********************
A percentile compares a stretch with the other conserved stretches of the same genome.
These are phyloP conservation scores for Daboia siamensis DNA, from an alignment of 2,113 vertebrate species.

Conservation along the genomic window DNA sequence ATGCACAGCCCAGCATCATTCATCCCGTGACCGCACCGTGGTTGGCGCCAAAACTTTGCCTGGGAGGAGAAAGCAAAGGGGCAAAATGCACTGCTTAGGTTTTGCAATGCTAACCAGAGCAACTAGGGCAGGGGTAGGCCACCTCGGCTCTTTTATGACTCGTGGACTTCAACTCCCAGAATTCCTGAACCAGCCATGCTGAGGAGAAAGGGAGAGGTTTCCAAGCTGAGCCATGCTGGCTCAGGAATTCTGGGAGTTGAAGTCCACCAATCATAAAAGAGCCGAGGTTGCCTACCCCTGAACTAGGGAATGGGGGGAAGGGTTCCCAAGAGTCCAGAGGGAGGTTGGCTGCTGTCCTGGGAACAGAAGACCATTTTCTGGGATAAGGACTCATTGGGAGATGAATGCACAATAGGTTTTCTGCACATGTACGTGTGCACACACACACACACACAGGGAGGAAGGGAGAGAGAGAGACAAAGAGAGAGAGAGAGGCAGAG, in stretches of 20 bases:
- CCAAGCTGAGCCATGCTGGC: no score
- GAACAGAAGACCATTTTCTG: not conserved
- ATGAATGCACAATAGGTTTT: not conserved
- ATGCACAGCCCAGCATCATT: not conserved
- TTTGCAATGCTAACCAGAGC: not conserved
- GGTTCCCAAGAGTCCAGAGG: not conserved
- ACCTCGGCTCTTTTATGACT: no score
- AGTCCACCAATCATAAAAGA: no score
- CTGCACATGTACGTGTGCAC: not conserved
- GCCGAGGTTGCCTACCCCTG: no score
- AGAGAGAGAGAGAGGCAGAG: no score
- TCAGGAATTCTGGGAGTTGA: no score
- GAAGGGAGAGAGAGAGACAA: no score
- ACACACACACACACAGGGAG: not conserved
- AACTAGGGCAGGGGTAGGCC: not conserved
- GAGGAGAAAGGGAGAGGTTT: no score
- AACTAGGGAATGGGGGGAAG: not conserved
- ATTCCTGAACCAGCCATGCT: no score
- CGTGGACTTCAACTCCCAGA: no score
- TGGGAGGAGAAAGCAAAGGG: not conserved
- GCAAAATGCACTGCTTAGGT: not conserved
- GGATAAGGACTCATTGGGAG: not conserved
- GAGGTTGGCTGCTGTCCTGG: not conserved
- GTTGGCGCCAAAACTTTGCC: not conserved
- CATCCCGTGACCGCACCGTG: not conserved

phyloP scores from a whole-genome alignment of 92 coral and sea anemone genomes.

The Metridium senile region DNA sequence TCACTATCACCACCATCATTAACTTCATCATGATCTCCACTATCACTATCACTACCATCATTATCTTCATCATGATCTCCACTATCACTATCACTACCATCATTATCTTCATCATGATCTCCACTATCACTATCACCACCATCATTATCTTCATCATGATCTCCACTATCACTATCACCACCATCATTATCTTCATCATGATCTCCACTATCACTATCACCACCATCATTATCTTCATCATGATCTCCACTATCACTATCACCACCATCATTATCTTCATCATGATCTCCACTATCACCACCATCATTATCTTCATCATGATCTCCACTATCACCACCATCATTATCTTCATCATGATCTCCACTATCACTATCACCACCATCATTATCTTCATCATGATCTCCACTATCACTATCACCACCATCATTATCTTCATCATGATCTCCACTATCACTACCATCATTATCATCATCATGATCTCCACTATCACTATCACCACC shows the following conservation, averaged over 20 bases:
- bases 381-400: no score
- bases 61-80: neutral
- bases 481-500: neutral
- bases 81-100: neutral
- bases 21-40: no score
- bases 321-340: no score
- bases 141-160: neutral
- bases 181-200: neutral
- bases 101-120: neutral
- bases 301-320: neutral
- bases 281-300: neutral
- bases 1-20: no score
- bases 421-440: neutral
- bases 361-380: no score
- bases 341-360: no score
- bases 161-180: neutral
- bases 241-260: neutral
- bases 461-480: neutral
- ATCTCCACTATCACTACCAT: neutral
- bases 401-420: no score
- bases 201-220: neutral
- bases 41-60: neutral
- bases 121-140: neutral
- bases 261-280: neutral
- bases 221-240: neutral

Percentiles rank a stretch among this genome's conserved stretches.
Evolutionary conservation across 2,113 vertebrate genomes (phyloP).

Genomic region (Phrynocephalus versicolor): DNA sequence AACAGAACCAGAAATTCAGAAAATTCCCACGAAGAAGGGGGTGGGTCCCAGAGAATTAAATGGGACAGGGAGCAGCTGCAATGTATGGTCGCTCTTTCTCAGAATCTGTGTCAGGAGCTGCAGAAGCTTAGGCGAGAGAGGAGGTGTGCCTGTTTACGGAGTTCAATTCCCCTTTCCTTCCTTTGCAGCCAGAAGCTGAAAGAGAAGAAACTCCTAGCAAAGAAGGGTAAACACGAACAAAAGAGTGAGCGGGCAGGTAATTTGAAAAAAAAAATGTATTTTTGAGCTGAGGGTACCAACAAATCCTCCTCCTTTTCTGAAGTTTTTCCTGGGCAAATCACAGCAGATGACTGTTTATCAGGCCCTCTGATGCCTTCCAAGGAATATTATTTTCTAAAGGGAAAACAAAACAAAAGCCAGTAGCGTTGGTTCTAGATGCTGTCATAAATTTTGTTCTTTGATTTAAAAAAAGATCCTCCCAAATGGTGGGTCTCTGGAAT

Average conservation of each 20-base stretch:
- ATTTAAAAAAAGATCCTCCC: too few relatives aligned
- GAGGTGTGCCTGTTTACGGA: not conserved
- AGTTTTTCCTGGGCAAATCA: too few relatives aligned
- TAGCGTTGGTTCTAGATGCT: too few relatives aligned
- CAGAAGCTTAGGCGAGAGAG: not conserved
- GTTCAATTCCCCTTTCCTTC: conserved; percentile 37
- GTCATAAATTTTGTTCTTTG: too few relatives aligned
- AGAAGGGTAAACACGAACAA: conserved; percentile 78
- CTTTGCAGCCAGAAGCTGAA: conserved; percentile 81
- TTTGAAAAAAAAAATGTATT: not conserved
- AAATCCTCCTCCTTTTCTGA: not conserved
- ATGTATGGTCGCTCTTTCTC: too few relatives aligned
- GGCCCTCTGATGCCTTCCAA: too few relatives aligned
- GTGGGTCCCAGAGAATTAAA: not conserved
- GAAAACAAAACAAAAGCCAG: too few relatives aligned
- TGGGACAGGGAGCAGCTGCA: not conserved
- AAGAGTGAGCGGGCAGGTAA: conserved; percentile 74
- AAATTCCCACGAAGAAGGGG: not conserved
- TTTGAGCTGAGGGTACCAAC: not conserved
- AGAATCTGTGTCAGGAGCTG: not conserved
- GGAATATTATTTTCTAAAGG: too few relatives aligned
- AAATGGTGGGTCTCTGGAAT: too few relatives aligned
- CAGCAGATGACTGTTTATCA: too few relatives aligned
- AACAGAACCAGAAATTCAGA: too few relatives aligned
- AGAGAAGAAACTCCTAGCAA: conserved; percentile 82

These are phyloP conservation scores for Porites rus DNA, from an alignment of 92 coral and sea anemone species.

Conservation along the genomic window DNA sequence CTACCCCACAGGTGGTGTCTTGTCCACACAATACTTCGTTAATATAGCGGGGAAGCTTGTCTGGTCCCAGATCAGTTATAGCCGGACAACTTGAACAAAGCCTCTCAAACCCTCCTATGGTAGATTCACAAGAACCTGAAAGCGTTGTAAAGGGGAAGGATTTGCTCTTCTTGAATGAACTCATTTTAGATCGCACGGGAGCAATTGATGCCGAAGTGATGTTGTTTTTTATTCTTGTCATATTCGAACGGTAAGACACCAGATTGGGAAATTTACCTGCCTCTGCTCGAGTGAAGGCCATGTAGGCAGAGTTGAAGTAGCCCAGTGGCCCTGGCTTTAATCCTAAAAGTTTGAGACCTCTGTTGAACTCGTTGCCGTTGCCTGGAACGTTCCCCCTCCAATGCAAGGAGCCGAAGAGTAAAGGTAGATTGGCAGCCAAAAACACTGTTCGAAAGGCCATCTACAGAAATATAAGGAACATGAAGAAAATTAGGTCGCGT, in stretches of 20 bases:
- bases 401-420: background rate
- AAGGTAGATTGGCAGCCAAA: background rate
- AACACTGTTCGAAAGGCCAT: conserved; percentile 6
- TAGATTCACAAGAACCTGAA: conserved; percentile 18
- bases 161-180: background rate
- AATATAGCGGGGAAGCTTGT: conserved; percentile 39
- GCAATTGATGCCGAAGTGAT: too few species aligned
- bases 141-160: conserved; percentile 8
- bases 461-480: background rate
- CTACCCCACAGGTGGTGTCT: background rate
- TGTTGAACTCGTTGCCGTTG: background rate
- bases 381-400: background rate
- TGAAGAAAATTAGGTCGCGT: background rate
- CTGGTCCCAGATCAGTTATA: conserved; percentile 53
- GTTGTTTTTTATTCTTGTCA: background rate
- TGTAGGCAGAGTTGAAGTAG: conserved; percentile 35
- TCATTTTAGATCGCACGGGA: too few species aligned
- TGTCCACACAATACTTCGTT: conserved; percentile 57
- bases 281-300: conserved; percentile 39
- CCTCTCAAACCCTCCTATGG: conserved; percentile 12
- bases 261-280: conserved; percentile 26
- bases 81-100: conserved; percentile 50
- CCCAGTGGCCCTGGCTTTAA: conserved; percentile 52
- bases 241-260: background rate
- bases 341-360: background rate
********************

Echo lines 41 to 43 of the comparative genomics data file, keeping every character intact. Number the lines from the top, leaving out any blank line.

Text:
- bases 281-300: neutral
- bases 1-20: no score
- bases 421-440: neutral